In the summer of 2002, I was working at the Mayo Clinic as a telephone operator (transferring calls to various departments, paging doctors for patients). All was going well in the early evening until I started to feel a rather sharp pain in my lower back.
I had felt some low-level pain in that area a few times in the past week or so, but nothing like I was feeling at the moment. I tried to work through it, but there was just too much pain. I told the lady I was working with about it and called one of my bosses at St Marys who said I could go.
The great thing about working at the clinic is that if you get sick, you're never too far from a doctor. The telephone office was located on the 20th floor, so I took the elevator down to the subway level and walked from there to the Baldwin building (where urgent care is at). It wasn't too far of a walk, but the pain became so excruciating that I had to stop from time to time. A doctor walking in the subway noticed this and sought help. With great effort, I was able to make it to the urgent care desk. I was really grimacing, though. I explained my condition and they asked me to sit in the waiting area. I actually laid down on one of the couches in the waiting area and a few times, audibly groaned in pain. I was fairly quickly taken to an office where a nurse asked me questions. The pain continued. A nice doctor saw me for a few minutes and assured me that I would get some pain medicine right away. Shortly therafter, I was given a shot of morphine. It took awhile, but the pain did start to subside. I was told that urgent care didn't deal with such extreme cases, that I was going to be transported to the ER located about a mile up the road at St Marys. I was put on a cart and taken to a waiting ambulance.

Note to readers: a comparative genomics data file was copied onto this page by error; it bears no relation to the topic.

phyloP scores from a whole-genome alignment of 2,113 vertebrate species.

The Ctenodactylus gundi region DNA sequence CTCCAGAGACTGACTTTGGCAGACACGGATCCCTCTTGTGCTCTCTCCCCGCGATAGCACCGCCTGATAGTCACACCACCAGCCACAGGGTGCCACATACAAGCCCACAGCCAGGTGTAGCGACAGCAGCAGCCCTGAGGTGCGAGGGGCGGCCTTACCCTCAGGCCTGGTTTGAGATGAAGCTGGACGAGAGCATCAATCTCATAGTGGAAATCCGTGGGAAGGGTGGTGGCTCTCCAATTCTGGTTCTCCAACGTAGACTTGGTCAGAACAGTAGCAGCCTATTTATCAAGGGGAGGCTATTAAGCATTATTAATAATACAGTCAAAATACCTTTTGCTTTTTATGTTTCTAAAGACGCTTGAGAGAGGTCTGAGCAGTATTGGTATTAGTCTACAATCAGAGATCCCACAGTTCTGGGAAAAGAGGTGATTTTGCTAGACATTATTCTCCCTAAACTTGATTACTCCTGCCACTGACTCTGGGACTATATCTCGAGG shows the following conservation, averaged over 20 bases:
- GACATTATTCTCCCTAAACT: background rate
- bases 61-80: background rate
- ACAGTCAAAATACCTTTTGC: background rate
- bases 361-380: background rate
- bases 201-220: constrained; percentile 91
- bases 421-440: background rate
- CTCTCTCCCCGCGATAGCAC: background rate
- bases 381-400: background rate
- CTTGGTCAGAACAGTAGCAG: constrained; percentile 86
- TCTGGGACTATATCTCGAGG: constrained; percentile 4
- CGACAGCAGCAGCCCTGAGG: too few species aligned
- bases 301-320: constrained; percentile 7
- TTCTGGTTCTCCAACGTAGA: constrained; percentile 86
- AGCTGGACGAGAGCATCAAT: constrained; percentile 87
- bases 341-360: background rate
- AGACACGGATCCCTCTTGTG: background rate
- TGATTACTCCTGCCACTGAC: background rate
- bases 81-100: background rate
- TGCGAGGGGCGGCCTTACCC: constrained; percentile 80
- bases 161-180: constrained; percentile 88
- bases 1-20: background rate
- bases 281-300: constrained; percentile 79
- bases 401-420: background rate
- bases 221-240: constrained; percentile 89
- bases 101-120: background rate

I had never been in an ambulatory vehicle before. Though I was in pain, I made sure to take everything in. The trip from Mayo to St Marys took only a few minutes.
Once there, I was taken to a bed and given an IV (I get woozy at the sight of blood, so turned away when they did the injection). A short time later, I had x-rays done as well as some other tests. I didn't know what it was that I had. A doctor took my case and told me after the tests came back that I had kidney stones.
One of the nurses in the ER said that many women have said that the pain of having kidney stones is worse than that of childbirth. The IV continued to work its magic and I was eventually given some Vicodin and sent on my way. The doctor said it would take time for the stone to pass through my system, but that the pills would help in the meantime. I was encouraged to drink as much liquid as possible to make the stones pass faster (The stones probably formed because I had been getting a crapload of exercise over the past few months, but not drinking enough liquid to replenish my system).